The Alchemy of SWC: The Light

Australian light is like no other. It shapes the land and the atmosphere of our days. It knocks sharply on our windows and doors, heralding another rotation of the earth. It’s revealing and potent and forever changing.

There’s the hard blaze of a summer’s high noon, with deeply etched shadows and eye-squinting reflections. The cool lavender haze of twilight over the mountains, the glow of sunbaking sandstone, and the staccato sparkle of light on softly lapping waves offer relief and happiness. On the other hand, an eerie jade tint warns of thunderstorms, and the ominous hot darkness of a firestorm strikes fear in humans and animals alike.

The light hits you deep in the chest and hints at something bigger than us all. As celebrated author Nikki Gemmell wrote recently in her column for The Australian:

“It is no wonder that many religions claim light as something divine. It is legend and myth, life-giving, wonder giving, power and truth and joy. Living with light gives us a sense of the divine whether we believe in a god or not. It deserves to be noted. And we are blessed, in this country, to have so much of it.”

The early Australian Impressionist’s obsession with the magic of Australian light sparked the inspiration for Southern Wild Co, and it continues to inspire us. From the gift of a glorious sunrise to the way we illuminate the Shedquarters, the light dances fantastically through our hours and marinates every moment.

 

A misty, golden Australian landscape at sunrise at Southern Wild Co

 

Sunrises deliver a beautiful golden light, a glow that says everything is going to be okay. It’s like being wrapped up in a bear hug from a loved one. It’s as simple and as powerful as that.

At day’s first blush, we head out to the top of the eastern hill where young eucalypts grow, and all signs of modern life are hidden from view. The sun emerges from a gap in the near horizon. The ridges and slopes are reduced to soft, tonal layers that deepen in colour and clarity as the dayspring advances.

From the milky pink reflected in wispy clouds to the tiger-eye warmth that stretches beyond and ignites the grasses and treetops, the morning light never disappoints.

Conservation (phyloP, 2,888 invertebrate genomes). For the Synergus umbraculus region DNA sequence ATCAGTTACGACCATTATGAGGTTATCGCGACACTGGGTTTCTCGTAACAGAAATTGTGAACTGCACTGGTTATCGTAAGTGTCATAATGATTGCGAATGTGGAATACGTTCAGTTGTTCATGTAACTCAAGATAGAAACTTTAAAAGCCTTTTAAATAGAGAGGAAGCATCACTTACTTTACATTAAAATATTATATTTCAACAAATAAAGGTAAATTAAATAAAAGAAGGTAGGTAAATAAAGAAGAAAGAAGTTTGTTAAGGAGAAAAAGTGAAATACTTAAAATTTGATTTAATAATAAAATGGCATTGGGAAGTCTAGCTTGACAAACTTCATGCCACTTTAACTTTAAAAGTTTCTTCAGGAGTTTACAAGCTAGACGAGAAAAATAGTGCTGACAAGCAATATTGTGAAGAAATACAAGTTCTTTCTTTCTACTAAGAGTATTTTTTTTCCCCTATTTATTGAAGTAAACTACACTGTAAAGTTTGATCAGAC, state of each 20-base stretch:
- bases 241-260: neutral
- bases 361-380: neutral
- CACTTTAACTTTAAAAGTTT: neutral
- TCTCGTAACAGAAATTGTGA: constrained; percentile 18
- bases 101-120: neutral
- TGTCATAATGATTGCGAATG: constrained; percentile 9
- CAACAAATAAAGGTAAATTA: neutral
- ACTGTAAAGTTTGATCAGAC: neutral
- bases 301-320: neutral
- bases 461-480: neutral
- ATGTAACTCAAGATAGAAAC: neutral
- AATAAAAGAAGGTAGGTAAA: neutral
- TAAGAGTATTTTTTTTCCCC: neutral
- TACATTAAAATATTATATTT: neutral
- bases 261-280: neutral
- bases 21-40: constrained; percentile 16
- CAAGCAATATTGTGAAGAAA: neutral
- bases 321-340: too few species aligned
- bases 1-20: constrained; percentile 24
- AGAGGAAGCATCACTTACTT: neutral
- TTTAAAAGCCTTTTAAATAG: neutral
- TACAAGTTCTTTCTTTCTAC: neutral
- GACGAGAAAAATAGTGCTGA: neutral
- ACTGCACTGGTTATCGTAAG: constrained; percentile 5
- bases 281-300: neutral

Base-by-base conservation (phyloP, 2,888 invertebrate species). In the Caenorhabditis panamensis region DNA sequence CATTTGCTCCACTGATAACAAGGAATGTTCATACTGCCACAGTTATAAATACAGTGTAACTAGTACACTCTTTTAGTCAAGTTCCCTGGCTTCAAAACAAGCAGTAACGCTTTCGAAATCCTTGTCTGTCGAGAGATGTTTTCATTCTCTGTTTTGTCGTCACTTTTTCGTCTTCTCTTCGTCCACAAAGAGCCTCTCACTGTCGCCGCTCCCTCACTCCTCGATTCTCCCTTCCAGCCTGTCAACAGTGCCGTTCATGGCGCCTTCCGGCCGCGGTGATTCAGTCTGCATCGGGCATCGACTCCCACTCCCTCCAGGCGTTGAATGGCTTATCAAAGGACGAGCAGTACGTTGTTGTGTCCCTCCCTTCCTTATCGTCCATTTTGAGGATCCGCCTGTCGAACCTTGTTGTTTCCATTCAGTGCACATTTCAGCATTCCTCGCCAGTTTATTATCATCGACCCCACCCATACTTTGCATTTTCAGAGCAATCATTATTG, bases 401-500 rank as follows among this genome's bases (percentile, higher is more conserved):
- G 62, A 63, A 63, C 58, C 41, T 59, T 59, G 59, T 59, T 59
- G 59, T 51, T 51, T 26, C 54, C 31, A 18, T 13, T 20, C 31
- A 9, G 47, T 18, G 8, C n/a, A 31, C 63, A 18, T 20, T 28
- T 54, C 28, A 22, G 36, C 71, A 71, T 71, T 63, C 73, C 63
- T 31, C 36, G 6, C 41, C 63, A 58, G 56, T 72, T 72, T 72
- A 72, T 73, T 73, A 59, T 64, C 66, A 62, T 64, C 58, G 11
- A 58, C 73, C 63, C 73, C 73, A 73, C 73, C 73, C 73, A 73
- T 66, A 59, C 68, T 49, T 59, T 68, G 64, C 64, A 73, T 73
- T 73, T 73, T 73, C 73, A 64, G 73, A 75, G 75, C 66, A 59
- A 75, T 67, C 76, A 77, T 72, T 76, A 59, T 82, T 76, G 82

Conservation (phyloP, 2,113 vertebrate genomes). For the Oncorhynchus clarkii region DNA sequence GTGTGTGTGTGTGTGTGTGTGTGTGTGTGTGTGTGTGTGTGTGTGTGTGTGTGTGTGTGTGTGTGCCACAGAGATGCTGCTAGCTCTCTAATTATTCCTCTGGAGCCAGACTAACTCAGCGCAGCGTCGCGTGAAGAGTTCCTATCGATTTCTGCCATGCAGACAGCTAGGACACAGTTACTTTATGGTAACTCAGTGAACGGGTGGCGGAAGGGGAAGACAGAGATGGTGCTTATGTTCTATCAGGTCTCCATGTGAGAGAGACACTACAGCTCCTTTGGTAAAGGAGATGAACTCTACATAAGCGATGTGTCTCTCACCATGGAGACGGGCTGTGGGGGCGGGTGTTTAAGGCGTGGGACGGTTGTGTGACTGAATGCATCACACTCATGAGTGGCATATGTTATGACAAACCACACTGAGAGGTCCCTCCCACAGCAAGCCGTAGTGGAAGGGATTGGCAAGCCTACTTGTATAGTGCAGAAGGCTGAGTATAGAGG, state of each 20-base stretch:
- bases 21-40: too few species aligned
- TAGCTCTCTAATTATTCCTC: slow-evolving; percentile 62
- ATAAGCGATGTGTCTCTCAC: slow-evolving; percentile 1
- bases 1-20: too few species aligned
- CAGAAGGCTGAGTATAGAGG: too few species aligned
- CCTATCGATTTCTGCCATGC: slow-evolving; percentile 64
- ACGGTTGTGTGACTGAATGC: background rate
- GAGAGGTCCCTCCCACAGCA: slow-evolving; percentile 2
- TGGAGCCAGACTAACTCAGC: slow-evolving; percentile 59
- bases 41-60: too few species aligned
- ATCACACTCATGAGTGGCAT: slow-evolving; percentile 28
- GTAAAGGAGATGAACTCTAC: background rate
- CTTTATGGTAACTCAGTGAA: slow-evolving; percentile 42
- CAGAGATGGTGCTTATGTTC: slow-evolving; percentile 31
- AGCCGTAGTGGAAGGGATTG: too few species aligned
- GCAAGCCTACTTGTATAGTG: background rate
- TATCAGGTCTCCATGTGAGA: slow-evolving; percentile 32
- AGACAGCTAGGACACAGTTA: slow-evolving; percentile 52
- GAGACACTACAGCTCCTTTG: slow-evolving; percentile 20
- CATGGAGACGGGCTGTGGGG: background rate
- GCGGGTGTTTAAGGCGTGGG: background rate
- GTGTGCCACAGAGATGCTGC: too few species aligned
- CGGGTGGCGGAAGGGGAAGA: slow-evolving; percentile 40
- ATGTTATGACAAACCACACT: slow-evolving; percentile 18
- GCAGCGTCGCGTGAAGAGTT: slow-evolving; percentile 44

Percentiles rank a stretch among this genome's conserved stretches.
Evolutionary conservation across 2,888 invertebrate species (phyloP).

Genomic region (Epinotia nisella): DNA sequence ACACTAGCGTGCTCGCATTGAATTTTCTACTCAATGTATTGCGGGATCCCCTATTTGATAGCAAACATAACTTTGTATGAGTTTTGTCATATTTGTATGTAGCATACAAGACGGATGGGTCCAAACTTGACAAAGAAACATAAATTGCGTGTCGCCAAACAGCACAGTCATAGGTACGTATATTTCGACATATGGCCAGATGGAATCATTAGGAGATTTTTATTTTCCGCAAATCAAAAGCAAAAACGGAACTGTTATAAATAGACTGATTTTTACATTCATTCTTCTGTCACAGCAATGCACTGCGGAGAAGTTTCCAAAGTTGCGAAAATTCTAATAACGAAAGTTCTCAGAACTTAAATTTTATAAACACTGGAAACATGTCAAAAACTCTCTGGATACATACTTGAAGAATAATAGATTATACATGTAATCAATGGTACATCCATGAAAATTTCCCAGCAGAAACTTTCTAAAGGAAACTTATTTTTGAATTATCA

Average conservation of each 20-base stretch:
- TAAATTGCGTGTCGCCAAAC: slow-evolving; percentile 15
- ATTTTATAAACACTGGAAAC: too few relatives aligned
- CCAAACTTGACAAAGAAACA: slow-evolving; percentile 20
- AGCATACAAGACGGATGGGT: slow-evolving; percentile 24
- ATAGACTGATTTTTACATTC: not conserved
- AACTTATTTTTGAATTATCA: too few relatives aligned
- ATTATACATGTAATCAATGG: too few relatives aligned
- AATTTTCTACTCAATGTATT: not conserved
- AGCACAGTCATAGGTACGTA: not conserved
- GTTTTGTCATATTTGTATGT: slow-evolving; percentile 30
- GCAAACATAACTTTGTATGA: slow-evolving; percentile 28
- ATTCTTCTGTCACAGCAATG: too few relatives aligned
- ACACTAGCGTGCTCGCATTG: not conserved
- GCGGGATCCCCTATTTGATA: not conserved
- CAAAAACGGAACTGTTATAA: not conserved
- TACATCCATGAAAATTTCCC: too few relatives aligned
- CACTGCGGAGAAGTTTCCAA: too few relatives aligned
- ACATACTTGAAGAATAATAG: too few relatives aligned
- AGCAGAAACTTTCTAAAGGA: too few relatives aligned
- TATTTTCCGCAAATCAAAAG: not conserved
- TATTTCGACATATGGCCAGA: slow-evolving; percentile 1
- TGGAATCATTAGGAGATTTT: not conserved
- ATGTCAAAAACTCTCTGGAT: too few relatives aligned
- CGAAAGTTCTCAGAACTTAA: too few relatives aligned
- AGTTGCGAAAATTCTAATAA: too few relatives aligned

Details of velvet soft furnishings and books in a vintage interior

 

Light plays over the patchwork of surfaces and textures in the Shedquarters and brings them into focus. Creeping through the doors and windows, daylight highlights the dips and nicks of the timeworn floorboards and the contrast of new and old tin. Fingers of light fall gently across velvet and silk cushions and curtains, emphasising jewel tones and plump comfortableness. Collections of apothecary jars sparkle in the sidelight.

Like a cat that pads through the house hunting for pools of sunlight, we reposition our reading and tea drinking spots according to where the sun is hitting. We wholeheartedly recommend doing as the cats do and orienting your day toward the light. A great mood enhancer, natural light decreases levels of depression, improves cognitive performance and stabilises circadian rhythms. Take the time to observe how the light flows through your spaces and set up your working-from-home station in a location bathed in natural light, or drag a comfy armchair into a sunny corner to read or nap.

 

Cane lamp shades and candles in a vintage interior

Southern Wild Co scented candles on an antique bookcase with vintage print

 

The Shedquarter’s interior is cocooning, inviting and intriguing, and we owe it all to the lighting (ok, and the amazing side-of-the-road finds!). We layer lamps, pendant lights and candles to create depth and a welcoming ambience, forgoing harsh, glaring overhead lights. We prefer warm light globes and love to position the light sources at different levels to create pockets of interest and add shape to the room.

A cluster of woven pendant shades from Koskela hang low over a book-strewn coffee table and is a beacon of warmth and texture in the centre of the open space. An evergrowing collection of vintage brass candlestick holders gather on the dining table, matched with softly scented beeswax tapers. Op shop floor lamps, wonky and fringed, stand tall in corners, while vintage table lamps shine on side tables and work desks. Southern Wild Co candles, glowing in their coloured glass vessels, add to the softness and romance of the illuminated space.

 

Details of light on fabric and garden insectsFestoon lighting in a pretty garden

The sunset show is best viewed from the front deck of the Shedquarters and preferably with a drink in hand. Be sure to stick around for the encore – the dusking light puts on a captivating performance.

The glimmers of low sun catch on insect wings, backlighting them as they drift above the vegie beds. We turn on the fairy lights that festoon the trees, and the perimeter of the property disappears as the last of the day slips away. The silvery, ethereal light shifts to a bruised, smoky blue, and eventually, the deepest black contained by a perforated, inky sky. The stars shine brightly in our part of the world.

And then, the quiet dawn comes around again, cloaked in soft mist and the promise of another beautiful day. ◼️

 

An image of a country gate in the morning mist in the Australian countryside

 

WORDS

Jessica Bellef

PHOTOGRAPHS

Sue Stubbs